Bangko Sentral cuts interest rates early amid muted borrowing

Ralf Rivas
Bangko Sentral cuts interest rates early amid muted borrowing
Despite lower interest rates, people are reportedly hesitant to borrow from banks during the coronavirus pandemic

MANILA, Philippines – Bangko Sentral ng Pilipinas (BSP) Governor Benjamin Diokno announced on Thursday, April 16, an interest rate cut of 50 basis points (bps), in a bid to further shield the economy from the impact of the coronavirus pandemic.

The overnight borrowing rate will be at 2.75% effective Friday, April 17.

Lowering the interest rate benefits individuals and businesses needing a loan. In turn, borrowing helps boost the economy, which is expected to fall into a recession in 2020.

“Knowing that monetary policy works with a lag, it is better for the Monetary Board to act now rather than later,” Diokno said.

On top of the rate cuts this year, the BSP has lowered the amount banks need to keep in their reserves and bought government securities worth P300 billion to boost the economy.

“We expect Diokno to continue to ease monetary policy, reducing [the reserve requirement] by another 200 bps before the end of April and cutting policy rates by another 25 bps by May,” said Nicholas Mapa of ING Bank Manila.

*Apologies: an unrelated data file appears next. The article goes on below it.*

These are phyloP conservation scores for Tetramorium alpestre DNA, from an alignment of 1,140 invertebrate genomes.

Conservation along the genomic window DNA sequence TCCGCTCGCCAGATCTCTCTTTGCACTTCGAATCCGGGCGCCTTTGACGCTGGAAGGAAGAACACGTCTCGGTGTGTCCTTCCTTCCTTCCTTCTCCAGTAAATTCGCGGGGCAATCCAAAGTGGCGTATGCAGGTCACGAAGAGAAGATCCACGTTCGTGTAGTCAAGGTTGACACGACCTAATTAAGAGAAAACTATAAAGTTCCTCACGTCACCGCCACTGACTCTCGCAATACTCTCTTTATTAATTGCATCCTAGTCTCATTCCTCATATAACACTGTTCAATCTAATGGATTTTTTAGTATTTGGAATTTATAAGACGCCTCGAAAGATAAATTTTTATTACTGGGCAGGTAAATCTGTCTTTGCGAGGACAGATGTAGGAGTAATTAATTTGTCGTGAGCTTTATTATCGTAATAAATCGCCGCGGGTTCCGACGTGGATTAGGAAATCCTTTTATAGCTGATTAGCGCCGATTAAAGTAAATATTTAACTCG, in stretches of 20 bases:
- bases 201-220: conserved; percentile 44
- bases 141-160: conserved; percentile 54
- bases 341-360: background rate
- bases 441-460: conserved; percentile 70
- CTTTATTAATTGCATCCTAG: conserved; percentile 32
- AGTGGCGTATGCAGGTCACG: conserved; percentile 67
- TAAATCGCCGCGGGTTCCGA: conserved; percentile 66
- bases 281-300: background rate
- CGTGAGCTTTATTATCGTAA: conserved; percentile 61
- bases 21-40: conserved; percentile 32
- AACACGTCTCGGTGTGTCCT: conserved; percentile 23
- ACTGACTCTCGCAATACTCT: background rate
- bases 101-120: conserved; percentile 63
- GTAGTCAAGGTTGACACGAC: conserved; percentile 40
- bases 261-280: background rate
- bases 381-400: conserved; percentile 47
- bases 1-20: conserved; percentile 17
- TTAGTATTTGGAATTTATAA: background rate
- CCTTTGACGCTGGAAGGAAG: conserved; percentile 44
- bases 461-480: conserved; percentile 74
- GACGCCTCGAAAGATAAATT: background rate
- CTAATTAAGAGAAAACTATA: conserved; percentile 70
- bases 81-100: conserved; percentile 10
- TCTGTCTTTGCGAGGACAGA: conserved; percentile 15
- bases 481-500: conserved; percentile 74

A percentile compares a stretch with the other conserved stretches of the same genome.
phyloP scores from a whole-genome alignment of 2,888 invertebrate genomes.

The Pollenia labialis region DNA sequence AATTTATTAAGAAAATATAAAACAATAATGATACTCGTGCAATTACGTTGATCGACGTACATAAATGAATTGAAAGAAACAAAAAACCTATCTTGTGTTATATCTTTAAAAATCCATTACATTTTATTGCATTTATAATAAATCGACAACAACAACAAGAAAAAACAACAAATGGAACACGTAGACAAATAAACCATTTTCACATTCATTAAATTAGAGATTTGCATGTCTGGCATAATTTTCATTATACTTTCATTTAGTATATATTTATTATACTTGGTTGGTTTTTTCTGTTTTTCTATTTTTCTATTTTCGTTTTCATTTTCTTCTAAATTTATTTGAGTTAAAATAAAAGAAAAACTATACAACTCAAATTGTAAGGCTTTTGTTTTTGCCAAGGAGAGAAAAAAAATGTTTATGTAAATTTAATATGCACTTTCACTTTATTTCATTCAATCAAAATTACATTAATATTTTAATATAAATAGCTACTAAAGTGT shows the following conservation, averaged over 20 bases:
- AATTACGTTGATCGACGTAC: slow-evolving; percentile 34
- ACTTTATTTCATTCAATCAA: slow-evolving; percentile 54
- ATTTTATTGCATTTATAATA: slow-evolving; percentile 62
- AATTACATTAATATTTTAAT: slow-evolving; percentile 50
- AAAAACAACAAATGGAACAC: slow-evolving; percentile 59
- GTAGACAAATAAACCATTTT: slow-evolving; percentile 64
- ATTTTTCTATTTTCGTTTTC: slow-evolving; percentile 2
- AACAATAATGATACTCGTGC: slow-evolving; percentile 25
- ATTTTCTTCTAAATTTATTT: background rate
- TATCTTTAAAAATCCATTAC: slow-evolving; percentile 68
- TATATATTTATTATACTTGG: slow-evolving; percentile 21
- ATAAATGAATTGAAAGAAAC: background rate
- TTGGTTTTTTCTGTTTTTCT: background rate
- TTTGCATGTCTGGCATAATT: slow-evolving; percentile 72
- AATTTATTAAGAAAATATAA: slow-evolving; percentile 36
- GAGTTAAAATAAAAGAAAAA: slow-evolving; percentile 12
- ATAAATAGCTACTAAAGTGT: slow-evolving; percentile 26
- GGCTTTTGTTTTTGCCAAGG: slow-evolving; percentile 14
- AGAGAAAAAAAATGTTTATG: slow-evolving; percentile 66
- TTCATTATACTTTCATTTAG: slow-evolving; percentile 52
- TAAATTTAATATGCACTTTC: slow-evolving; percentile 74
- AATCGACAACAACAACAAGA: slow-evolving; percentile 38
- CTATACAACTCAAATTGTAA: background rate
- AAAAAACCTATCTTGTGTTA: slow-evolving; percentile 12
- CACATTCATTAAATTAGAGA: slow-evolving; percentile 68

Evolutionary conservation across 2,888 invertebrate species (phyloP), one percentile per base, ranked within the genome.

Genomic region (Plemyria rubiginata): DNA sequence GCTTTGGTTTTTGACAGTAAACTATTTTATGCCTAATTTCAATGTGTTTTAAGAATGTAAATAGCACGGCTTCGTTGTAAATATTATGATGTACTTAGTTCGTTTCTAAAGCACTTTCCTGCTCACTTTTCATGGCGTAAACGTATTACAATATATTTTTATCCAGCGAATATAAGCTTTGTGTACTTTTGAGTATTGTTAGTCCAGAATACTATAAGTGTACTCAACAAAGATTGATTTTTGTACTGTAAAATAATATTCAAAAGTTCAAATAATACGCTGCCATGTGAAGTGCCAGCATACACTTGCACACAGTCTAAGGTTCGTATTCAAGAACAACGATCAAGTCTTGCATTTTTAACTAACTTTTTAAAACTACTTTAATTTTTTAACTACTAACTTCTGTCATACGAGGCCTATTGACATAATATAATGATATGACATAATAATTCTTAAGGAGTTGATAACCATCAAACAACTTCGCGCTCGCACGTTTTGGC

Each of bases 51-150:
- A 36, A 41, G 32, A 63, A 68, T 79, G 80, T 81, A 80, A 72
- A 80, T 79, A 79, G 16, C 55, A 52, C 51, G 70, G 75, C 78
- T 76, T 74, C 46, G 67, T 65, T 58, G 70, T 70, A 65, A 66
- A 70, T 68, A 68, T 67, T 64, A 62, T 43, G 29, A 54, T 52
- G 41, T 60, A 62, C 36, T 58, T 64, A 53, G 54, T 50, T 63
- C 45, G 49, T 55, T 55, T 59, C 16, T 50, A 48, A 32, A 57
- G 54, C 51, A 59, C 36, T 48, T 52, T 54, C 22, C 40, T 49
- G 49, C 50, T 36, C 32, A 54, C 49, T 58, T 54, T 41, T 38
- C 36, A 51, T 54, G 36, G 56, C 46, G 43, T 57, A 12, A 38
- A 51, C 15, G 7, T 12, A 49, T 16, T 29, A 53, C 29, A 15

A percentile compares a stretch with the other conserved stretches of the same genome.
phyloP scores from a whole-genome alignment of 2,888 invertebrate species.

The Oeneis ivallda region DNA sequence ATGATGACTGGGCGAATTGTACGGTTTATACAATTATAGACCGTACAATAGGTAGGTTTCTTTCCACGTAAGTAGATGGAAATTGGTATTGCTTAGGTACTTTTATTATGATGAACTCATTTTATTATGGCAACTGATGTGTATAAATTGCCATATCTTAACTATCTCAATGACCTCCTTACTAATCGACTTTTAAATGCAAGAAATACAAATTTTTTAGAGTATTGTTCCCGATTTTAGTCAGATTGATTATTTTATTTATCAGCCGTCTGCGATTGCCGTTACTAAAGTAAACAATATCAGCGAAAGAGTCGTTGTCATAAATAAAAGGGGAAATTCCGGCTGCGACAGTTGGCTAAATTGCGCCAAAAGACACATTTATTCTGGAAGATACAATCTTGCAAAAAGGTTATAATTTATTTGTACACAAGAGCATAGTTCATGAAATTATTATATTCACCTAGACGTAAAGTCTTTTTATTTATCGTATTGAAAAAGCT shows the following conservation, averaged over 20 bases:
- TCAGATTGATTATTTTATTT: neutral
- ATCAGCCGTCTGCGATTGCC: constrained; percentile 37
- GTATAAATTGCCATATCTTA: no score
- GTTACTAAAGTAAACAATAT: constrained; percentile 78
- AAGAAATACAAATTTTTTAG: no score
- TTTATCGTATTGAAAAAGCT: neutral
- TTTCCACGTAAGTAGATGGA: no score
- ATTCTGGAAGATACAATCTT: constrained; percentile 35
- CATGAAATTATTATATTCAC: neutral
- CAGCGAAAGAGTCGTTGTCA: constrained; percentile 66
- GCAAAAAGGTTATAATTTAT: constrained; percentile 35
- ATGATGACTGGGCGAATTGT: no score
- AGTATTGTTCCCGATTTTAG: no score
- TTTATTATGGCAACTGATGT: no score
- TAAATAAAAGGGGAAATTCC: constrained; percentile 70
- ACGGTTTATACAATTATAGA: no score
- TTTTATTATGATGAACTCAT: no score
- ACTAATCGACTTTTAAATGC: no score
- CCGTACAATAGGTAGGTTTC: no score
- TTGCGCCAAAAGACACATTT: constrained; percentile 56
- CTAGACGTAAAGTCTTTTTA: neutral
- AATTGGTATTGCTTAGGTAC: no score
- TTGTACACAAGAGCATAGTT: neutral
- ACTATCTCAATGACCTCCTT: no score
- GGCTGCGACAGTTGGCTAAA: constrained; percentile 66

“Investors will continue to monitor the size and scope of the fiscal COVID-19 recovery plan now that the lockdown has been extended to the end of the month with government officials flagging a worst-case scenario technical recession by the [3rd quarter] of the year,” he added.

While market observers welcomed the cut in interest rates, sources in the banking industry said borrowing remains muted despite the central bank’s aggresive moves.

Moreover, economists earlier noted Filipinos’ hesitation to borrow from banks, while those who need funds like small businesses are shunned by banks as they are deemed risky borrowers.

Banks have also reportedly tightened borrowing rules amid the pandemic. –


Ralf Rivas

A sociologist by heart, a journalist by profession. Ralf is Rappler's business reporter, covering macroeconomy, government finance, companies, and agriculture.